By contactus@podiatryassociates.ca
April 15, 2021
Category: Uncategorized
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Digital Corns and Callouses

 

           

 

Continuing our recent theme of debunking some long held theories about common foot problems, the subject in question today is digital corns.  Again our online sources identify YOU as the source of the problem, or more specifically your inability to choose a shoe that doesn't crush your toes (insert eye roll emoji). 

 

Ok, I think we have all tried on a shoe that was a little tight for a special occasion but for general everyday life, most individuals have sufficient intelligence to know better.

Daily, we encounter patients who are suffering from painful corns on the tips of their toe,  in between, or on the top of one of their toe joints. They report gradual formation of the corns over time and often they are wearing good quality correctly fitted shoes, so what happened?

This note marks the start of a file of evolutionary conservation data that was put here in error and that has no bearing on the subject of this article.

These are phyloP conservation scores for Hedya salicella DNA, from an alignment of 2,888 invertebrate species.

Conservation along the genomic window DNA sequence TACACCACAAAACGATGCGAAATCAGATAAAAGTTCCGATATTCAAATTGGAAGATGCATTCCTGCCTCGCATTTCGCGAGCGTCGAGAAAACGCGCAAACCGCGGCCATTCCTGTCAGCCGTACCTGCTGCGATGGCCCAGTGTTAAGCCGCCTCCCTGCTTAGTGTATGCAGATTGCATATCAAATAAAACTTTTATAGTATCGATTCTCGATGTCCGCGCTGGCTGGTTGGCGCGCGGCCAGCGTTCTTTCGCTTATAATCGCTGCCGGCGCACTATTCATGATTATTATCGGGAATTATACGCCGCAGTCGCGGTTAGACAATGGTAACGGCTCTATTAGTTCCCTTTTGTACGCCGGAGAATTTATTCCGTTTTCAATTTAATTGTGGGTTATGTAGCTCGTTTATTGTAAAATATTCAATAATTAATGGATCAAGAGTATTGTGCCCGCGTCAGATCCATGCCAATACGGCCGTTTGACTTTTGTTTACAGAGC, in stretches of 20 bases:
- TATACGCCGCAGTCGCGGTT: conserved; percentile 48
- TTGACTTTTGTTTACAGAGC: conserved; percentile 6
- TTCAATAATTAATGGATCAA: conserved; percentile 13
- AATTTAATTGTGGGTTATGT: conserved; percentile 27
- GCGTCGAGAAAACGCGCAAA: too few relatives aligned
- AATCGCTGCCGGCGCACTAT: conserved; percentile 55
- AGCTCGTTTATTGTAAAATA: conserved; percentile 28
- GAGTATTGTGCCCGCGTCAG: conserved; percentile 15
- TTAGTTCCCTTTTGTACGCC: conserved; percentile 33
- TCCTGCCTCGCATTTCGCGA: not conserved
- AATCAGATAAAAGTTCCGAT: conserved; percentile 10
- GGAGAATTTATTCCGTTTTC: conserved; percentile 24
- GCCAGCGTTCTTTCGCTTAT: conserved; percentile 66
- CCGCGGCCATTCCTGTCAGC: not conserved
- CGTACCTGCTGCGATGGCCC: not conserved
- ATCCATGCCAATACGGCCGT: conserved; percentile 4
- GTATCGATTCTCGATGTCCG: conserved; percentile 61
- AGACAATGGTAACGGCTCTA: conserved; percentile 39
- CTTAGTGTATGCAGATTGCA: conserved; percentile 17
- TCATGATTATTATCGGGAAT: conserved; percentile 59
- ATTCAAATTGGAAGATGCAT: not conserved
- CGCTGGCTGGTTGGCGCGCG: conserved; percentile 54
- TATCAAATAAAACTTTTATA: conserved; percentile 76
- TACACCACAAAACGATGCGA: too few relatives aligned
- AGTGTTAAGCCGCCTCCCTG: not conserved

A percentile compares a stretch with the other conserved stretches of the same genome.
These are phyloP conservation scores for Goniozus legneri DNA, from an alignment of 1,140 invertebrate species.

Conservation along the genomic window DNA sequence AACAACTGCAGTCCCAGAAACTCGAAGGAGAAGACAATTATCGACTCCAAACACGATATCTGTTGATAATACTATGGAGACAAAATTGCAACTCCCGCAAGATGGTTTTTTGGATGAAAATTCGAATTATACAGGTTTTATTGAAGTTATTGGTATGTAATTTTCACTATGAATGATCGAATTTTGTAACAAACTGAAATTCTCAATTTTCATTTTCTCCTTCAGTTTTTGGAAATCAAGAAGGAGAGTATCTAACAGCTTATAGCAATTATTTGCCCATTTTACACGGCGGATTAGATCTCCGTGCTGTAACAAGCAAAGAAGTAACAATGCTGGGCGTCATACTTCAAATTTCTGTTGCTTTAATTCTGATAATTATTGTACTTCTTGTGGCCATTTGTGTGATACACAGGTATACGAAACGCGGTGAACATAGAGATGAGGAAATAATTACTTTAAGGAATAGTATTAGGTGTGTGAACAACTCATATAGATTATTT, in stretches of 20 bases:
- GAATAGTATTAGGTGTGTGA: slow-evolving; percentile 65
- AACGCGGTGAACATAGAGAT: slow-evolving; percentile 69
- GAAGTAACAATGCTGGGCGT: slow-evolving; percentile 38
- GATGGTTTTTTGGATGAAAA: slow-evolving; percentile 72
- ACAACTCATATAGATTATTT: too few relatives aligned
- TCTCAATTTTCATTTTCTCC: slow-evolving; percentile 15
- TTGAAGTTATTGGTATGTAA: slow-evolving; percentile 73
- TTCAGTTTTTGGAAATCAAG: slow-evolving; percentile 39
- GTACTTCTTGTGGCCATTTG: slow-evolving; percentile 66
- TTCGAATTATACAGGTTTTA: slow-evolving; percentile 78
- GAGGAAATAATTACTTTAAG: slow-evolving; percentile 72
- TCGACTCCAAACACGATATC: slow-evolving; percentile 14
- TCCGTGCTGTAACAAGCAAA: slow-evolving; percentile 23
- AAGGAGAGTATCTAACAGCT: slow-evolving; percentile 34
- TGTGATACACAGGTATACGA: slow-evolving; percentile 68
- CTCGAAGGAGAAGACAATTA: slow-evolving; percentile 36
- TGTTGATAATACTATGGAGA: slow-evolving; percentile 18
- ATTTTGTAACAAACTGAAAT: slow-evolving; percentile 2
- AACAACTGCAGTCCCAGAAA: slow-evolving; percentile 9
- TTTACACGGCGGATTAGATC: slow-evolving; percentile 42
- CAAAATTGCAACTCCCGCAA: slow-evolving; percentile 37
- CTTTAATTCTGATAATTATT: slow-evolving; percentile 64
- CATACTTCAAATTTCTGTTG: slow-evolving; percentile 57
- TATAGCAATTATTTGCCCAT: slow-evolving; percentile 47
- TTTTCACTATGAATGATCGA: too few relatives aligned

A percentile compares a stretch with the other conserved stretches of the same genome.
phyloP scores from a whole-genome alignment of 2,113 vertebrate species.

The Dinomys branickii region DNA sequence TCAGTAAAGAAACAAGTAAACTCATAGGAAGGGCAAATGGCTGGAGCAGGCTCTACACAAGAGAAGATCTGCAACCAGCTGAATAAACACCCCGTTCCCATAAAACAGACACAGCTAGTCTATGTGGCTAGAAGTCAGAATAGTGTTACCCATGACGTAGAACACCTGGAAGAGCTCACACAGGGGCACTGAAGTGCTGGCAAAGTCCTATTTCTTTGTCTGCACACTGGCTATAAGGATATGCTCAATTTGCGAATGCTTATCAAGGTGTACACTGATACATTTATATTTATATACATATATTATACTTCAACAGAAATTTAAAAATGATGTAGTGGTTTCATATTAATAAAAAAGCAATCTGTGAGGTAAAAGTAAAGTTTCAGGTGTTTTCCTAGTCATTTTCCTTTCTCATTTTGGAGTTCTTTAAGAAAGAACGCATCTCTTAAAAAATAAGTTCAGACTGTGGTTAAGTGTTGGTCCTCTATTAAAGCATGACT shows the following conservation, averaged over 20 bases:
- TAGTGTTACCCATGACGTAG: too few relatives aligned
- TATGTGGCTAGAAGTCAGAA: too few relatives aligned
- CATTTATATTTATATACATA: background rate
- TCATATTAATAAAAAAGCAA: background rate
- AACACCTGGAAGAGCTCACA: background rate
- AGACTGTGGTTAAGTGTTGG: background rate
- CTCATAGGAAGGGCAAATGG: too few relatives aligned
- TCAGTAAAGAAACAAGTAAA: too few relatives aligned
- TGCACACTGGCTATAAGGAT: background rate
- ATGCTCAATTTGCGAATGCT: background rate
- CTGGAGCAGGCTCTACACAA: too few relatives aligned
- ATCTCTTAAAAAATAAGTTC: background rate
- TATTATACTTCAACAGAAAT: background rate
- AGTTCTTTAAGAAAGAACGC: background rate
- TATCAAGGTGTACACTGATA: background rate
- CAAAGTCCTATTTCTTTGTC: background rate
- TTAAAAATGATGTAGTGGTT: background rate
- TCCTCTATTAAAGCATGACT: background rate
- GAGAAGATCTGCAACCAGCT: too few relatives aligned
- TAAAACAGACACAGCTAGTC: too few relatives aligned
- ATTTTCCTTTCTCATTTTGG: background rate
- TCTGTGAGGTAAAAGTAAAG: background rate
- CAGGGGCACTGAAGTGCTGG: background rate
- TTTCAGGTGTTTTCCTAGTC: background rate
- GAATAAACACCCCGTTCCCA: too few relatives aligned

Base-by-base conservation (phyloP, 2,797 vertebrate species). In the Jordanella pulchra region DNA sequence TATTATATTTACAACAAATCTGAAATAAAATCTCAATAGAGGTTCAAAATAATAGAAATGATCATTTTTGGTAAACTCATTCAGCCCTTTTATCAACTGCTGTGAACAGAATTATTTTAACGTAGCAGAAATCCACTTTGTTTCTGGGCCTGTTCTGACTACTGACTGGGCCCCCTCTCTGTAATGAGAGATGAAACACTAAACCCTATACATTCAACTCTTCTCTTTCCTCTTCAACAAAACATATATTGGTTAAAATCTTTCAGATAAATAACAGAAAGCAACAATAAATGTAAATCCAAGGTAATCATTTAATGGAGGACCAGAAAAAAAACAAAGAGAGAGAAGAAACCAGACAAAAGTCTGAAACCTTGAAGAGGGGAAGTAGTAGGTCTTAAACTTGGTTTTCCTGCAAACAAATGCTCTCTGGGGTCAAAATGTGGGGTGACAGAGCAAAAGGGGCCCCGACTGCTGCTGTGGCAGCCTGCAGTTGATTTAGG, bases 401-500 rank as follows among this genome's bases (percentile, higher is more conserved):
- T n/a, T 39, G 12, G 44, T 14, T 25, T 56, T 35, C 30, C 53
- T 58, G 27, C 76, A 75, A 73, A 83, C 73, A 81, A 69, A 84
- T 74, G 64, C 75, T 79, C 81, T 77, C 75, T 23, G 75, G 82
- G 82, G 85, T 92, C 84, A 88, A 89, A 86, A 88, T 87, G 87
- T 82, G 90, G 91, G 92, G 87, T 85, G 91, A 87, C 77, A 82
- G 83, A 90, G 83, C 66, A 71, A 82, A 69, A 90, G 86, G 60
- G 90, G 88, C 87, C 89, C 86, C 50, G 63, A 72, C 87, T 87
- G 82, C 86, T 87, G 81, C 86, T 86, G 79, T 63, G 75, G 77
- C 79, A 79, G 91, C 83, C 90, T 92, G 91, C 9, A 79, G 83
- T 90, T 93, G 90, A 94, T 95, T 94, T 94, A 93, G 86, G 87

In the vast majority of cases a mechanical functional instability results in overuse of the long digital flexor and extensors muscles.

This influence during the gait cycle causes the toes to contract (curl/claw) so that the tips of the toes are driven in to the ground, or the joints of one toe rub against the bony expansion of the joint on the neighbouring toe. Sometimes the toes contract so much, or the toes are pulled up (retracted) into the top of the shoe causing pressure and the associated callous and corn is born.

 

Whilst observing out patients standing/weight bearing often there is little or no evidence to support this claim, unless the offending toe is become fused or hammered.  However, viewing the individual walking barefoot with our Pedigait system (our digital video gait analysis system) we can see stride after stride in slow motion showing exactly how the lesion was formed and which were the contributing structures.  Additionally, If these forces are allowed to persist long enough and in combination with other systemic illnesses like diabetes, they can result in tissue breakdown, ulceration, infection, loss of locomotion and a huge undesirable change in the quality of life.

 

Treatment must be based on a clear understanding of the underlying cause; otherwise, without addressing this, most interventions will be futile and unsuccessful in the long run.

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